Functional Food, Nutraceuticals and Bioactive Compounds
Updated: May 27, 2022
Written by Dietitian Angie,
Medically Reviewed by Dr. Daniela Steyn
Does every food have a function? Yes, every food we eat performs a role in the body, but some foods have more benefits than others. Food contains macro and micronutrients that perform functions in the body. Macronutrients form the bulk of our diets and provide the body with energy, muscle and tissue repair and skin, brain and eye health and organ protection. Our bodies require micronutrients in smaller amounts and are broken down into three categories: vitamins, minerals and phytonutrients. These micronutrients do not provide the body with calories. Still, they have a supportive role in growth and development, immune protection, energy formation and many other critical roles in the body.
Functional foods may be anti-inflammatory or have cardio protective properties, be immune promoting, or crucial in shaping the gut microbiota. Others have antidiabetic, anti-arthritic, neuroprotective, antihypertensive, antimicrobial, antioxidant, anti-cancer, cholesterol-lowering, and hormone metabolic properties. In comparison, others are less beneficial and can even be pro-inflammatory. Bioactive compounds give foods these health-beneficial properties.
Functional foods, nutraceuticals, and bioactive compounds have been of interest for many decades. But they have also caused a lot of confusion for the consumer. I want to attempt to clarify these complex concepts.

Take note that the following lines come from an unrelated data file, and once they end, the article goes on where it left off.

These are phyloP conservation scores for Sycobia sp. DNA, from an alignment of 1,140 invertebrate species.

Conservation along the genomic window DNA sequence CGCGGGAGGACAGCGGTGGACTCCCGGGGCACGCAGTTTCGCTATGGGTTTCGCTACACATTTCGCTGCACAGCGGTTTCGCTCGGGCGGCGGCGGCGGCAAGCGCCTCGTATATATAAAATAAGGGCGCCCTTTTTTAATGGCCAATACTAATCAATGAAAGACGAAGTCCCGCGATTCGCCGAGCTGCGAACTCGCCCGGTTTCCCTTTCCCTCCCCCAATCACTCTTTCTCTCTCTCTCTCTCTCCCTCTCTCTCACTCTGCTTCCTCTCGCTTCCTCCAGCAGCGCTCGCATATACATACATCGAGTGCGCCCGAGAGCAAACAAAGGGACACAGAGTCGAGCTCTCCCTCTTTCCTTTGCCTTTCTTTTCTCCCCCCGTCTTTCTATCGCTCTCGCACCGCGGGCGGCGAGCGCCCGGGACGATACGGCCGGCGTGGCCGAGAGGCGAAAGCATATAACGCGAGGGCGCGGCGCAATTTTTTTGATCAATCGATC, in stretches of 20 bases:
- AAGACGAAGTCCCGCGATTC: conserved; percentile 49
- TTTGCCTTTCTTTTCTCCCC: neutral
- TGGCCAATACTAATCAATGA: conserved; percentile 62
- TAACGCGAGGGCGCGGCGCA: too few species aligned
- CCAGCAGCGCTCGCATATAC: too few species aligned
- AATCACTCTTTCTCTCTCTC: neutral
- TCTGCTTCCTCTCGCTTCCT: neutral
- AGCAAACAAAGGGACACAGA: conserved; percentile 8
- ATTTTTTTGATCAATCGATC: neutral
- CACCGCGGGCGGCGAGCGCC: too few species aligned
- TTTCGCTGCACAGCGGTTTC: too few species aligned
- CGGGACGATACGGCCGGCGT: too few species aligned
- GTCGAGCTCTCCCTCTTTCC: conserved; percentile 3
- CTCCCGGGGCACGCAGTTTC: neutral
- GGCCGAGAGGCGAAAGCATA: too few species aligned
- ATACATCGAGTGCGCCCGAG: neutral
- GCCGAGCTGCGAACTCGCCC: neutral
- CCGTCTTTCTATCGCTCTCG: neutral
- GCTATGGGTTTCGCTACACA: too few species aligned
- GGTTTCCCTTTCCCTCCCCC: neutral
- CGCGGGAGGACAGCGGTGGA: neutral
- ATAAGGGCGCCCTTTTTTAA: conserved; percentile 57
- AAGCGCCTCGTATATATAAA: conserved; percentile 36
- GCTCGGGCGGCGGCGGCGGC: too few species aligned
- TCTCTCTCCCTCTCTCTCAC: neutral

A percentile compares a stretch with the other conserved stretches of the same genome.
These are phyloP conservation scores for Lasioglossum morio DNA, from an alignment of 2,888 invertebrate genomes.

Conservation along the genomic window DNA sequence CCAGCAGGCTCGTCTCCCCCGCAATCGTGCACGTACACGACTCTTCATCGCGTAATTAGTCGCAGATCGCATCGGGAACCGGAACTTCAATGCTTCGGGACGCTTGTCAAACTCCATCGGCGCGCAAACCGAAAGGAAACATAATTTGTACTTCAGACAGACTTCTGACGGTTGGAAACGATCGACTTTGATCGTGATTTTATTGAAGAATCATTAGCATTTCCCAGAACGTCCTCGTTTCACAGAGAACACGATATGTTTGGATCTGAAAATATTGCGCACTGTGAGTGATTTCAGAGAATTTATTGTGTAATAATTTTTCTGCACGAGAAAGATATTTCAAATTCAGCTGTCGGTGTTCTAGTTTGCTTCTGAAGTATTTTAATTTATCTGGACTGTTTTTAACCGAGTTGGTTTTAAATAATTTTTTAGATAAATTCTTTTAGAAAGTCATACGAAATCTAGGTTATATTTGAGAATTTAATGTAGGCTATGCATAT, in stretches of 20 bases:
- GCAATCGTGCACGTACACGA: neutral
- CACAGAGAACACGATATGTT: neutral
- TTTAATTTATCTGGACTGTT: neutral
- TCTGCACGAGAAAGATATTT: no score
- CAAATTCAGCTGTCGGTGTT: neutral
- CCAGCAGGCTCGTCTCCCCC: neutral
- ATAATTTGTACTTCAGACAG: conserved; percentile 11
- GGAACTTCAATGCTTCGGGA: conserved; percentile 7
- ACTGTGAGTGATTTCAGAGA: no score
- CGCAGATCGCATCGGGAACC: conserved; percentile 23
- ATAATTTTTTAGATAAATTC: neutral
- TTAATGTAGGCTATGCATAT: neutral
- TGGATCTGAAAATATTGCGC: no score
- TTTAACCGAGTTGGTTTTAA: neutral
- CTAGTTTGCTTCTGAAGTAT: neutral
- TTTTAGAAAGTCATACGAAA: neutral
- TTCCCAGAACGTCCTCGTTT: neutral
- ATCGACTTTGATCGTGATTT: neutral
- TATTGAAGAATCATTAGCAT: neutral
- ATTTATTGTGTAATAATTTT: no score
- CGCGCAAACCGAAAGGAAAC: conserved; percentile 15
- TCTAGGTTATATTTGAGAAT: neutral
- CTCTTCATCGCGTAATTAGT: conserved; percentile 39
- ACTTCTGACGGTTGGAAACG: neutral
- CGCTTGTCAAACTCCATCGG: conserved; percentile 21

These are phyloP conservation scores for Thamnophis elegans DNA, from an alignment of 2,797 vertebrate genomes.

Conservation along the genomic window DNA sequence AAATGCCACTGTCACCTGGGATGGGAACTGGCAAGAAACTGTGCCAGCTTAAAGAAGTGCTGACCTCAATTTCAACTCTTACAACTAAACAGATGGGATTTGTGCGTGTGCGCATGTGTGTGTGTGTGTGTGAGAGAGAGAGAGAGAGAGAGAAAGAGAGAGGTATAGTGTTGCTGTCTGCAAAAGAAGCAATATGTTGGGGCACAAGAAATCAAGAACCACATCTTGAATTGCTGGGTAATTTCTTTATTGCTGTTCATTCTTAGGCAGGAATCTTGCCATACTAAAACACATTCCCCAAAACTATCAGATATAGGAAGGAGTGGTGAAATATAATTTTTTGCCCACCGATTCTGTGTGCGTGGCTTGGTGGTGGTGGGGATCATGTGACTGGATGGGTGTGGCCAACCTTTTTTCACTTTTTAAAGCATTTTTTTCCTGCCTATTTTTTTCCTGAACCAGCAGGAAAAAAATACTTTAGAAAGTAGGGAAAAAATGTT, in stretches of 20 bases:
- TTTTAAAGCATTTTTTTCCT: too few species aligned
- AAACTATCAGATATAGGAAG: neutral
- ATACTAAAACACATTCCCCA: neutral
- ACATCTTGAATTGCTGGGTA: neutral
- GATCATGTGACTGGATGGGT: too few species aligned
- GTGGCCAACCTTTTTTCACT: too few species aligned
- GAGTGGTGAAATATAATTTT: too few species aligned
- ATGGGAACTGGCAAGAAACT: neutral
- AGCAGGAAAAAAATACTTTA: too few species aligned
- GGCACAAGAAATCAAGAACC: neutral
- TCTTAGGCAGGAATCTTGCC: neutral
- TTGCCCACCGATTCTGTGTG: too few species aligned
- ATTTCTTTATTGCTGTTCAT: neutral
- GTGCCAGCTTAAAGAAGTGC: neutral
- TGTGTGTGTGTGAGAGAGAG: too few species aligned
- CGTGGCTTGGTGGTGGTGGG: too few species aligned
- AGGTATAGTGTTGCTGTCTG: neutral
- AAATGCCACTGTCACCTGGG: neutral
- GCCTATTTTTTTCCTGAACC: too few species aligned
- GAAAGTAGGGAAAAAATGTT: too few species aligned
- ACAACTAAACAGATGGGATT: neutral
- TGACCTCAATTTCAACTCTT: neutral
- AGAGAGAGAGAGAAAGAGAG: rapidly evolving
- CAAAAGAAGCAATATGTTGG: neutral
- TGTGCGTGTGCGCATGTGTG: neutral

When functional foods have been marketed, you may have heard the words "miracle" or "super" foods, but we urge you to be cautious of such claims as no food may be described as such.
Due to a lack of global consensus on meaning, The Bureau of Nutritional Sciences of the Food Directorate of Canada proposes the following definitions (Health Canada):
"A nutraceutical is a product isolated or purified from foods generally sold in medicinal forms not usually associated with food. A nutraceutical demonstrates a physiological benefit or protects against chronic disease."
"A functional food is similar in appearance to, or maybe, a conventional food, is consumed as part of a usual diet, and is demonstrated to have physiological benefits and or reduce the risk of chronic disease beyond basic nutritional functions."
Even though the law does not define functional foods and nutraceuticals, the Food and Drug Administration (all foods and drugs in Canada fall under the FDA) regulates these foods.
What is a bioactive compound?
Bioactive compounds are the parts of functional foods that provide and enhance beneficial health effects to the body when consumed. Simply put, bioactive compounds (also known as phytochemicals or phytonutrients - when specifically coming from plants), are the part of the functional food that makes it functional and gives health benefits to our bodies when we eat them. These compounds also include prebiotics, probiotics, synbiotics (combination of prebiotics and probiotics), and postbiotics (the by-product of a probiotic).
Without these bioactive compounds, the functional food would not have beneficial health effects because the chemical compound targets the mechanisms that prevents and treats disease. There are more th